…Which doesn’t really matter, of course, is that’s not what the reader read. But that’s the beauty of books, I think, the infinite possibilities and interpretations contained within. It’s fascinating to me how being an author and being read is such a process of discovery. That every time a person reads my book, it’s a new book every time.

April 13, 2017

My Book in the World Cont.

So yes, I recognize that it’s ridiculous to say, as I did in my previous post, that I’ve found the last few weeks anything short of fabulous and exhilarating. Especially when the last few weeks have really been so fabulous and exhilarating, which I want to talk about now. I got to answer the Magic 8 Questionnaire at CBC Books. I want to talk about Mitzi Bytes was a number two bestseller on the Canadian indie list for trade-fiction the week it was published. I was outsold by Katherena Vermette, Roxane Gay and Chris Hadfield on the overall bestseller list, and I think that’s a sign that all is as it should be in the universe. And I want to talk about too how the excellent Melanie took Mitzi Bytes to Iceland and presented a copy of Iceland’s first lady, Eliza Reid (who is Canadian!). When one publishes a book, one never foresees the adventures upon which that book might travel.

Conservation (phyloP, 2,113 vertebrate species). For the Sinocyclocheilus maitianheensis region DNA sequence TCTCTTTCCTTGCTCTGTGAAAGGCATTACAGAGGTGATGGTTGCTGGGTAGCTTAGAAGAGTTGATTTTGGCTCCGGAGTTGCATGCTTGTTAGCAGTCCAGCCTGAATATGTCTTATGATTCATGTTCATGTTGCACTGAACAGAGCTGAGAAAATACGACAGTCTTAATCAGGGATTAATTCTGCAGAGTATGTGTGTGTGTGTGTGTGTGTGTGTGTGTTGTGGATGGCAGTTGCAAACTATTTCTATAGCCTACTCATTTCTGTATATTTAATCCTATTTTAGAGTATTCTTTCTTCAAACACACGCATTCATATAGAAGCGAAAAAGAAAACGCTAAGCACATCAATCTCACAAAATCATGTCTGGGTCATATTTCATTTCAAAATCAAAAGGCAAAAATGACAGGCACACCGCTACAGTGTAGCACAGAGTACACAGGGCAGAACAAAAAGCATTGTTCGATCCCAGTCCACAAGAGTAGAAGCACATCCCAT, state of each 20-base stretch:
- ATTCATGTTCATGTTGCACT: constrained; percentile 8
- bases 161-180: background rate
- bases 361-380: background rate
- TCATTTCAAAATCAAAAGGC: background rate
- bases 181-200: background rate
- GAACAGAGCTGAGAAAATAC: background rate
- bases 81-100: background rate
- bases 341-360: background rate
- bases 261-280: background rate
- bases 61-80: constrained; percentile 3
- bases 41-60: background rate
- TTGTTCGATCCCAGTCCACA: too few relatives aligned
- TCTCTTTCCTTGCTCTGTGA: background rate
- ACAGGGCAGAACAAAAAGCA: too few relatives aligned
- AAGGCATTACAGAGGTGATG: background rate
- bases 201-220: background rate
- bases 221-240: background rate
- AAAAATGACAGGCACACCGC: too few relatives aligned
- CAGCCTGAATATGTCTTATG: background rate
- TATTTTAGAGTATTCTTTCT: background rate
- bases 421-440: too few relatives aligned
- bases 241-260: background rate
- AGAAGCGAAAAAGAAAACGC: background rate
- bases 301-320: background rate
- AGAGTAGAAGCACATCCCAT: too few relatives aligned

Photo Credit: Ann Y.K. Choi

And I want to talk about the pleasure and joy of my trip to Hamilton this weekend for the gritLIt Festival. At first I was unexcited about having to take the bus, but then it turned out to be a double decker bus, which was amazing. I also got to visit J.H. Gordon books, whose origins I followed online long ago, and I was so pleased to see it in person. My first event at gritLit was a panel with Merilyn Simonds, whose book I’ve made no secret of my affection for. We had the very best time, talking about books and technology and how tech has enhanced the experience of literature for readers and writers, but also how The Book isn’t going anywhere and we love it so. And late in the afternoon, I taught a blogging workshop, which I’ve done enough times now that doing is just an absolute pleasure. In between, I checked out events with Scaachi Koul and Ann Y.K. Choi, Kyo Maclear, and Denise Donlon. For a great sum-up of gritLit, check out this post. And the topper most of all the pleasures was a night in a hotel room ALL BY MYSELF, and I went for an early morning swim before returning to my room to order breakfast. Breakfast being the greatest revelation: room service is a thing a person can do. And oh, it was wonderful. I’m never going to forget it.

April 11, 2017

Coming Up

March 28, 2017

Mitzi Bytes in the World this Week